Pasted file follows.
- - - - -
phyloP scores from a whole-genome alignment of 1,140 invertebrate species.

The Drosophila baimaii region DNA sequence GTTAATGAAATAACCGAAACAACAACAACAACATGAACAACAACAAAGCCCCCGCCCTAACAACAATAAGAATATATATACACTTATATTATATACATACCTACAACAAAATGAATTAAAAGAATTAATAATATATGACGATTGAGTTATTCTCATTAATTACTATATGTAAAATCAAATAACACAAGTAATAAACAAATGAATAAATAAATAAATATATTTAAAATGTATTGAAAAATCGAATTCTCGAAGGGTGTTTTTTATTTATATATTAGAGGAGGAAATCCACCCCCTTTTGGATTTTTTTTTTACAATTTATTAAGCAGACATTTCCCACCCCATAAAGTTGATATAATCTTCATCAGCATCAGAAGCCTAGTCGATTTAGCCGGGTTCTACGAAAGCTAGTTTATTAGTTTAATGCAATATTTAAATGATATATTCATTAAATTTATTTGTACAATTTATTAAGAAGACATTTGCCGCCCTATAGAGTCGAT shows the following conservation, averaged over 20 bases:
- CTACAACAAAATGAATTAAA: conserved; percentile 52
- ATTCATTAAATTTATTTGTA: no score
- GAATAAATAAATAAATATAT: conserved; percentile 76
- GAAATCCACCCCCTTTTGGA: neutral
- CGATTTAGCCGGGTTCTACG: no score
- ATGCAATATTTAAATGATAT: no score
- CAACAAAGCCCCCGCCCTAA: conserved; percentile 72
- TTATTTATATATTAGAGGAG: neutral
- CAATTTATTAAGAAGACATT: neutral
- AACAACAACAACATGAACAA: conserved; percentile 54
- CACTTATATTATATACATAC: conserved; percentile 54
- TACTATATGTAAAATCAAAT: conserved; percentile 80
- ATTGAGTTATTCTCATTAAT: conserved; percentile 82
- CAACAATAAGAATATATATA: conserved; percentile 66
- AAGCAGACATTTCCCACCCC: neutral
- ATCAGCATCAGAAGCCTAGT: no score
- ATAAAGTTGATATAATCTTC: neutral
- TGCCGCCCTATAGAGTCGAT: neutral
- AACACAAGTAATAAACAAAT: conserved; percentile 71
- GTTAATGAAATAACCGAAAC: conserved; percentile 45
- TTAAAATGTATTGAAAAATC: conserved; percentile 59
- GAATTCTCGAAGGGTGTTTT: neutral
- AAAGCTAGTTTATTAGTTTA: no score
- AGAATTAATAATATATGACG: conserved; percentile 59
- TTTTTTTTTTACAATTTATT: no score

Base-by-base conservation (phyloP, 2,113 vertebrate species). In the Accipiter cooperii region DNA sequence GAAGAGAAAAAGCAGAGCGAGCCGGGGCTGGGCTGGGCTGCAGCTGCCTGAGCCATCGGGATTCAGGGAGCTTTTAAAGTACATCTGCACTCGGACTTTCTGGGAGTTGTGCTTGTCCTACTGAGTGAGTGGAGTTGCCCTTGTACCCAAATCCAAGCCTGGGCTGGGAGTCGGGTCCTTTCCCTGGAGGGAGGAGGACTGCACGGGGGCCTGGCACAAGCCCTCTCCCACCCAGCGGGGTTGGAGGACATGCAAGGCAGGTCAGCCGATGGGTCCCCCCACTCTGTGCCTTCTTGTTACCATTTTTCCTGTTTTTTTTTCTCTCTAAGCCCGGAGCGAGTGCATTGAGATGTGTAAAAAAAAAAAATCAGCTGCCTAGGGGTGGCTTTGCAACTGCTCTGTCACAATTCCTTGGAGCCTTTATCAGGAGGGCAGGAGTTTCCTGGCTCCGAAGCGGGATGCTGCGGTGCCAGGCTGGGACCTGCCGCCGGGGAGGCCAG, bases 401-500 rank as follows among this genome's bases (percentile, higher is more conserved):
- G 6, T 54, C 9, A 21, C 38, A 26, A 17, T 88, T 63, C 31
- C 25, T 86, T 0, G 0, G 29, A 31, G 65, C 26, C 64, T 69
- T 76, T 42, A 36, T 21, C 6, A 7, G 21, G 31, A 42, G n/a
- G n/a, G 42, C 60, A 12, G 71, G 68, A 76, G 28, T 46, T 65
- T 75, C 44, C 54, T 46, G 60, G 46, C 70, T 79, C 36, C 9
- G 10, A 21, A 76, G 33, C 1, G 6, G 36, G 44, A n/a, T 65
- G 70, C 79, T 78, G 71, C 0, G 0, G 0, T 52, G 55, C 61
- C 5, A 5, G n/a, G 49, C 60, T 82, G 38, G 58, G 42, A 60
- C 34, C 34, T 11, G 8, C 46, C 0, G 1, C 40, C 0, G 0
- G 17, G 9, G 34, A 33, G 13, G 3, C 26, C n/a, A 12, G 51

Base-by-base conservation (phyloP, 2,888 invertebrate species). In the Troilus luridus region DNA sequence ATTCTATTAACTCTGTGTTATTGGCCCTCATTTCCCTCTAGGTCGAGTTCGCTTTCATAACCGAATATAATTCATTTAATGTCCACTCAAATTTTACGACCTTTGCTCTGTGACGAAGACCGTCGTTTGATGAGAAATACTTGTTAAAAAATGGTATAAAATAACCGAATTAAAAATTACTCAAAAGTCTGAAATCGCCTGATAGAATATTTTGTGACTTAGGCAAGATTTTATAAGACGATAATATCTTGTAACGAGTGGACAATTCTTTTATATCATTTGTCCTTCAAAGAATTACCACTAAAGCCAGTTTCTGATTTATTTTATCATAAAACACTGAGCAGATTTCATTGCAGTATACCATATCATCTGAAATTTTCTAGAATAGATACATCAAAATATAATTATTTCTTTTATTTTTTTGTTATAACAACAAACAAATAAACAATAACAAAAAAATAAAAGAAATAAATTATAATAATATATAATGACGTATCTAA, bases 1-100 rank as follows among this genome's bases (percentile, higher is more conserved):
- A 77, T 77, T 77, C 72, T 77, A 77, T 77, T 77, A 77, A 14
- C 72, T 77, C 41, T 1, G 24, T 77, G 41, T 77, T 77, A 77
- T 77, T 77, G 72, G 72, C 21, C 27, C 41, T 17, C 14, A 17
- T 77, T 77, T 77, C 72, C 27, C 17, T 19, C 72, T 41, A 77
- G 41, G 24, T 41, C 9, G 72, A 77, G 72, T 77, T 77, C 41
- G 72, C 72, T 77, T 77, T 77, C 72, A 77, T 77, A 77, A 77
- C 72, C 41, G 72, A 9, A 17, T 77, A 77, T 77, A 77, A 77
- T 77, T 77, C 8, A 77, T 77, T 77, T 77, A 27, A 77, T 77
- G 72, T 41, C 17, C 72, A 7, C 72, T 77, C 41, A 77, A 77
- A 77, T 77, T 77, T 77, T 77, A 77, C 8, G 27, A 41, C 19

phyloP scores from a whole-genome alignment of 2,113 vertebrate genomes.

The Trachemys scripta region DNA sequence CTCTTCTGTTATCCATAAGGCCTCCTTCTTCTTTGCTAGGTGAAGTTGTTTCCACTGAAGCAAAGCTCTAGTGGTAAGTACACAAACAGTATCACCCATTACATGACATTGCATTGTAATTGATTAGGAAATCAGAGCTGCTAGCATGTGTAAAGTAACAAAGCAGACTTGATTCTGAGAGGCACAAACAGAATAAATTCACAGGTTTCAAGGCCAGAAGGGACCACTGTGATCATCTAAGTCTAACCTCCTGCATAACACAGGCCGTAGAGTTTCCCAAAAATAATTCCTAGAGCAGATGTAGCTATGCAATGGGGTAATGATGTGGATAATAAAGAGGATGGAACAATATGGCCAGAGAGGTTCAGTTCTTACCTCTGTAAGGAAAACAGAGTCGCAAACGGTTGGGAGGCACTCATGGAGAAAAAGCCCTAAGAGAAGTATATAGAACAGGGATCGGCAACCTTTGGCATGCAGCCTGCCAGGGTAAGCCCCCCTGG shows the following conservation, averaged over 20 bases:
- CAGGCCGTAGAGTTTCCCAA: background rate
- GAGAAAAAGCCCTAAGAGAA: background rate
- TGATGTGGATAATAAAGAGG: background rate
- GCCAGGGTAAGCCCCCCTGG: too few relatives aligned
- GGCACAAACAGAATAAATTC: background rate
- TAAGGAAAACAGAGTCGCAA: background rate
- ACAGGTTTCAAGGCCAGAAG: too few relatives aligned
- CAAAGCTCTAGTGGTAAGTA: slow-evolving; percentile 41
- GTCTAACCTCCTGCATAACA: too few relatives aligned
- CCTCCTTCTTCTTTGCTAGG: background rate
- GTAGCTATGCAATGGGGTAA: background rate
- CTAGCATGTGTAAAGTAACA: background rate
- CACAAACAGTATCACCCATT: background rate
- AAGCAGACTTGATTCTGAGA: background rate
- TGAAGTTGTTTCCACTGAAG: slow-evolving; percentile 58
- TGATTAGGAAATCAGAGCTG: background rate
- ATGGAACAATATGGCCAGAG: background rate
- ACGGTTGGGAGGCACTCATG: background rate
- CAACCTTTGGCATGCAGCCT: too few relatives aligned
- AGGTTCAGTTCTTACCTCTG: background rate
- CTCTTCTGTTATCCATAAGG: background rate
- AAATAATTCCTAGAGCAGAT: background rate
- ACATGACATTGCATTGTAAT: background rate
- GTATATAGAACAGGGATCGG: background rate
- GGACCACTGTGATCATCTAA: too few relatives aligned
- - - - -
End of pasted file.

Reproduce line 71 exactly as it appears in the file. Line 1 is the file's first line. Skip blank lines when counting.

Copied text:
- AGGTTCAGTTCTTACCTCTG: background rate